Taking the House floor last Thursday, Missouri Republican Rep. Vicky Hartzler burst into tears as she begged her colleagues to vote against the Respect for Marriage Act (RFMA) that ultimately ended up passing.
"I'll tell you my priority," said Hartzler. "Protect religious liberty. Protect people of faith. And protect Americans who believe in the true meaning of marriage. I hope and pray that my colleagues," insert tears, "will find the courage to join me," tearful pause, "in opposing this misguided and this dangerous bill."
\u201cHartzler says her priority is protecting people who believe in the true meaning of marriage and then starts to cry while she asks for her colleagues to vote against marriage equality\u201d
The House gave final approval protecting same-sex marriage in a monumental decades-long battle to preserve the right to love and marry who you choose.
With the House passing the bill, President Joe Biden is expected to promptly sign the measure, which requires that all states federally recognize same-sex marriages. This echoes the 2015 Supreme Court decision to legalize these marriages nationwide.
The legislation, which passed 258-169, also protects interracial unions and requires states to recognize legal marriages regardless of "sex, race, ethnicity, or national origin."
Hartzler is far from the only Republican whose feathers have been ruffled by the decision.
Rep. Bob Good (R-VA) said, "God's perfect design is indeed marriage between one man and one woman for life. And it doesn't matter what you think or what I think, that's what the Bible says."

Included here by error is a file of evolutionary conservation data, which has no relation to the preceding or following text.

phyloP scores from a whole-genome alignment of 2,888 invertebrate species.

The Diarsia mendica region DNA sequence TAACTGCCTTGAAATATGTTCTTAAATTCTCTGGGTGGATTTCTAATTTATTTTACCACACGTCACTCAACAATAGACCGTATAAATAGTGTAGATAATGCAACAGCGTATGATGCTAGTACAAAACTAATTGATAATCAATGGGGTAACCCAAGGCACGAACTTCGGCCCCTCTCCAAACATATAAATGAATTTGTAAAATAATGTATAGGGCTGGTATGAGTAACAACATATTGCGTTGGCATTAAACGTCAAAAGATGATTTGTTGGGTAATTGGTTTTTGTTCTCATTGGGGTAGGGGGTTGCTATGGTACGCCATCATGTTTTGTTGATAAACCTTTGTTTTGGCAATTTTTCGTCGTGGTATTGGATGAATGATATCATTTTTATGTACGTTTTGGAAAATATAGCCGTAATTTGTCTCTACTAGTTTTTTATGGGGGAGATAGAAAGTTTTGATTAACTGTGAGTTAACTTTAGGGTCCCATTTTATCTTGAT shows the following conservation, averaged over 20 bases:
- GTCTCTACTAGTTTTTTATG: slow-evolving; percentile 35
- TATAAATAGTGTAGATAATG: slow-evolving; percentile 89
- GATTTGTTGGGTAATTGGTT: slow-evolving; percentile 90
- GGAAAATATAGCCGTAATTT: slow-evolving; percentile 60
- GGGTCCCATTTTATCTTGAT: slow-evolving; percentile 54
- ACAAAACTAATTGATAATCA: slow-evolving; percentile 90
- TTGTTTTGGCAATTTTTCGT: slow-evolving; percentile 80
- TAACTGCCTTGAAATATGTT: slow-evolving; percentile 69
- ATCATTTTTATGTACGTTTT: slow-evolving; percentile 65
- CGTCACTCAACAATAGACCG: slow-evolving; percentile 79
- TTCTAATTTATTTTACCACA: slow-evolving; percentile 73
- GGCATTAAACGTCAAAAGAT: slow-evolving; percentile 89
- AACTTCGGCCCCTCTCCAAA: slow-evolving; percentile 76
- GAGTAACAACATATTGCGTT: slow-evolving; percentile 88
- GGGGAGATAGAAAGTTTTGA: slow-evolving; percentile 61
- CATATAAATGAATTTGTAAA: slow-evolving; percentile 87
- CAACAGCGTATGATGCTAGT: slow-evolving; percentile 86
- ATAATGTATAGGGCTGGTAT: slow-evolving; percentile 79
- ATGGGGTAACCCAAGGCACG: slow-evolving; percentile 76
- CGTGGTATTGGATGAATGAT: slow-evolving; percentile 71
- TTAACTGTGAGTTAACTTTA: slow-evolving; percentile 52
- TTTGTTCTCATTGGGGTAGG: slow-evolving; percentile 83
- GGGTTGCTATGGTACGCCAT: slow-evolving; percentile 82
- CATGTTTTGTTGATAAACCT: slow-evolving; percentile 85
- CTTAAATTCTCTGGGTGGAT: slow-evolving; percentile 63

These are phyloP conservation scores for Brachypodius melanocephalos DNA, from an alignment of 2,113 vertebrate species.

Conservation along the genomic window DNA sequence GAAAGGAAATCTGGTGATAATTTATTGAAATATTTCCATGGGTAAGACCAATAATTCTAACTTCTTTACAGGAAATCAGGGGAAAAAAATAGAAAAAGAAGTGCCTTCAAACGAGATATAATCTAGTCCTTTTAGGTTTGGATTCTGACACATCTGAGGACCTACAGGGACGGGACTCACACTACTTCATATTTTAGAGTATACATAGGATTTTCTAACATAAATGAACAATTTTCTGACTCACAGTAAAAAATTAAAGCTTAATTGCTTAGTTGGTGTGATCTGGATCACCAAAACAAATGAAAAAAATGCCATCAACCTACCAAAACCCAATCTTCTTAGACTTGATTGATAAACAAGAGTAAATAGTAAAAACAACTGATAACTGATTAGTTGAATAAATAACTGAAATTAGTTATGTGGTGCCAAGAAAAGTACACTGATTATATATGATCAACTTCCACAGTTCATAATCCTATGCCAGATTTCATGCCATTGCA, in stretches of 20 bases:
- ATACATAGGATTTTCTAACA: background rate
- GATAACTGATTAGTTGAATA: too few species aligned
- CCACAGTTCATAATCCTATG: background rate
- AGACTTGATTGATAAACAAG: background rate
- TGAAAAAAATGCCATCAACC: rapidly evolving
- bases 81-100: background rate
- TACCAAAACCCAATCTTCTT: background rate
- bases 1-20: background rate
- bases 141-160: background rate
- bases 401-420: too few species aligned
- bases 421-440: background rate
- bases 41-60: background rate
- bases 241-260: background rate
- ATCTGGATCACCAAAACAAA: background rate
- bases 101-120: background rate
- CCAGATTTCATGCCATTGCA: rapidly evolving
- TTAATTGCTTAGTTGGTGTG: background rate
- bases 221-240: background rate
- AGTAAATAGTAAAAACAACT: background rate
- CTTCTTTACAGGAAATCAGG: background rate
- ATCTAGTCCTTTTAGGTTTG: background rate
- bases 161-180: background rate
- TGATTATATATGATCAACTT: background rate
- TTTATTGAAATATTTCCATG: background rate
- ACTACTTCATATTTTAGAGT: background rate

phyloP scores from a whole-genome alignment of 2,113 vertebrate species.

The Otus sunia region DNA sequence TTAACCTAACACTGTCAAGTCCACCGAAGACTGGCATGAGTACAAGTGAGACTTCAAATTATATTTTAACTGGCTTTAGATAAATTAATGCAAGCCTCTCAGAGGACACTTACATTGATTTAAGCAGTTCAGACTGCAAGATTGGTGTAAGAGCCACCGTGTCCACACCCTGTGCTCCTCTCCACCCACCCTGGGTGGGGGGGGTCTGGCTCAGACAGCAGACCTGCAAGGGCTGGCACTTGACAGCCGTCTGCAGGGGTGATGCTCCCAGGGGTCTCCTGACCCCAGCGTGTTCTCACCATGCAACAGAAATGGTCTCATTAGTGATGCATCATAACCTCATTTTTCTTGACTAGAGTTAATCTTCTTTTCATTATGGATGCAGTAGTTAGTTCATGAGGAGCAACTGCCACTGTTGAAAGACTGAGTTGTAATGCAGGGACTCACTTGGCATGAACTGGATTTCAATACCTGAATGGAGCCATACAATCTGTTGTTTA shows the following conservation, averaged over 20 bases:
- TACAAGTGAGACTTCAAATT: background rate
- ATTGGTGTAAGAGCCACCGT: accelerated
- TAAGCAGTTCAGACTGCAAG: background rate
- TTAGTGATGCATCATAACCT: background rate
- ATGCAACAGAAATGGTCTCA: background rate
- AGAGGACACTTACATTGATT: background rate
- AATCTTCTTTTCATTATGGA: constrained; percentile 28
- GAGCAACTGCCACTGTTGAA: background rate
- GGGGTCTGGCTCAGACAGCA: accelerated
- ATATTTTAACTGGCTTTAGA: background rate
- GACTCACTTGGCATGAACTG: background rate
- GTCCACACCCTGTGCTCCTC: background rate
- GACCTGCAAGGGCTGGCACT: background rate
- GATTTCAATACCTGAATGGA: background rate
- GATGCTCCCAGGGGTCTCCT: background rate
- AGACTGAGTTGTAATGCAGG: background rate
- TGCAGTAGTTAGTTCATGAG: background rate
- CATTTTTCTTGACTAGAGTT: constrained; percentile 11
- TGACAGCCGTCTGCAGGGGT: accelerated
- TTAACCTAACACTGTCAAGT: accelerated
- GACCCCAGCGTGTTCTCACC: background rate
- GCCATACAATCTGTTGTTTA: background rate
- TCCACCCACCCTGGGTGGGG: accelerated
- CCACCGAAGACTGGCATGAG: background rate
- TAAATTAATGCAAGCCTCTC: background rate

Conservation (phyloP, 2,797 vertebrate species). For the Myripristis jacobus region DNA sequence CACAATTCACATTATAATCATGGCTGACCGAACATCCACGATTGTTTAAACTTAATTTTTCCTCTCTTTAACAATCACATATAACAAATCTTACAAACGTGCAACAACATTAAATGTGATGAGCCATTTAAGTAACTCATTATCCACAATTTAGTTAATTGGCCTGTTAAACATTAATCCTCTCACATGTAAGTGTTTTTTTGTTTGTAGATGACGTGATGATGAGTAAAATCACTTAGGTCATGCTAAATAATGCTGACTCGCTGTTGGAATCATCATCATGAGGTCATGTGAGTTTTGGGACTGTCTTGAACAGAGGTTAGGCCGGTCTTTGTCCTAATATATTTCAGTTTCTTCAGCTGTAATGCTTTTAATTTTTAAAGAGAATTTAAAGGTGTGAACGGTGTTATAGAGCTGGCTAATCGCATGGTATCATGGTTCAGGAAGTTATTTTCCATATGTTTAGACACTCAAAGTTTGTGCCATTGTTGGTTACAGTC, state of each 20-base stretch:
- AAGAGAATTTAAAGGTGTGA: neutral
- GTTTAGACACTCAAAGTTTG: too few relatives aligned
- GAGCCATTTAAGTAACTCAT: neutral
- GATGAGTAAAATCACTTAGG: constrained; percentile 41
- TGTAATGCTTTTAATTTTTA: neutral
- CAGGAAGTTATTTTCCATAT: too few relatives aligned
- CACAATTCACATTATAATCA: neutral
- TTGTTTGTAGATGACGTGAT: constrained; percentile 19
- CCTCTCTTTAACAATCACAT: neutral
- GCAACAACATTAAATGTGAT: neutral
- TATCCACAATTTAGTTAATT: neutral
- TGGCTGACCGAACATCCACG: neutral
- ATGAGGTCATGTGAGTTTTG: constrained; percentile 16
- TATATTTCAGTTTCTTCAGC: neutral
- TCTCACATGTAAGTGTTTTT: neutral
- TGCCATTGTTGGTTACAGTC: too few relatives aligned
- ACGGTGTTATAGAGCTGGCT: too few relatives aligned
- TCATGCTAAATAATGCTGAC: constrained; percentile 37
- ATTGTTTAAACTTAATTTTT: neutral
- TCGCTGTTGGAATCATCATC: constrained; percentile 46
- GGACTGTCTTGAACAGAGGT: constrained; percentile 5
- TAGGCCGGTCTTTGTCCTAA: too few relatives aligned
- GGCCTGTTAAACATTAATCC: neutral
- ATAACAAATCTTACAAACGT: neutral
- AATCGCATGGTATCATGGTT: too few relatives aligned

The new legislation does not require states to "allow" same-sex marriage, but to recognize any legal marriages performed in a state where gay marriage is legal. This differs from the Supreme Court's 2015 Obergefell v. Hodges case, which does require states to license and recognize same-sex marriages.
Although the GOP Republicans stand firm in their overall opinion of "traditional" marriage, more than two-thirds of the Republican population now supports same-sex marriage.
To help thwart some of the resistance from Republican opposition, the bill clearly states marriage to be between "two people," which effectively rules out polygamy.
Still, the landmark ruling supports the LGBTQIA+ communities that have suffered from violent attacks and discrimination.
Kelley Robinson, the incoming president of the Human Rights Campaign advocacy group, said the vote shows that the country values the LGBTQ community "in such an important way. We are part of the full story of what it means to be an American. It really speaks to them validating our love."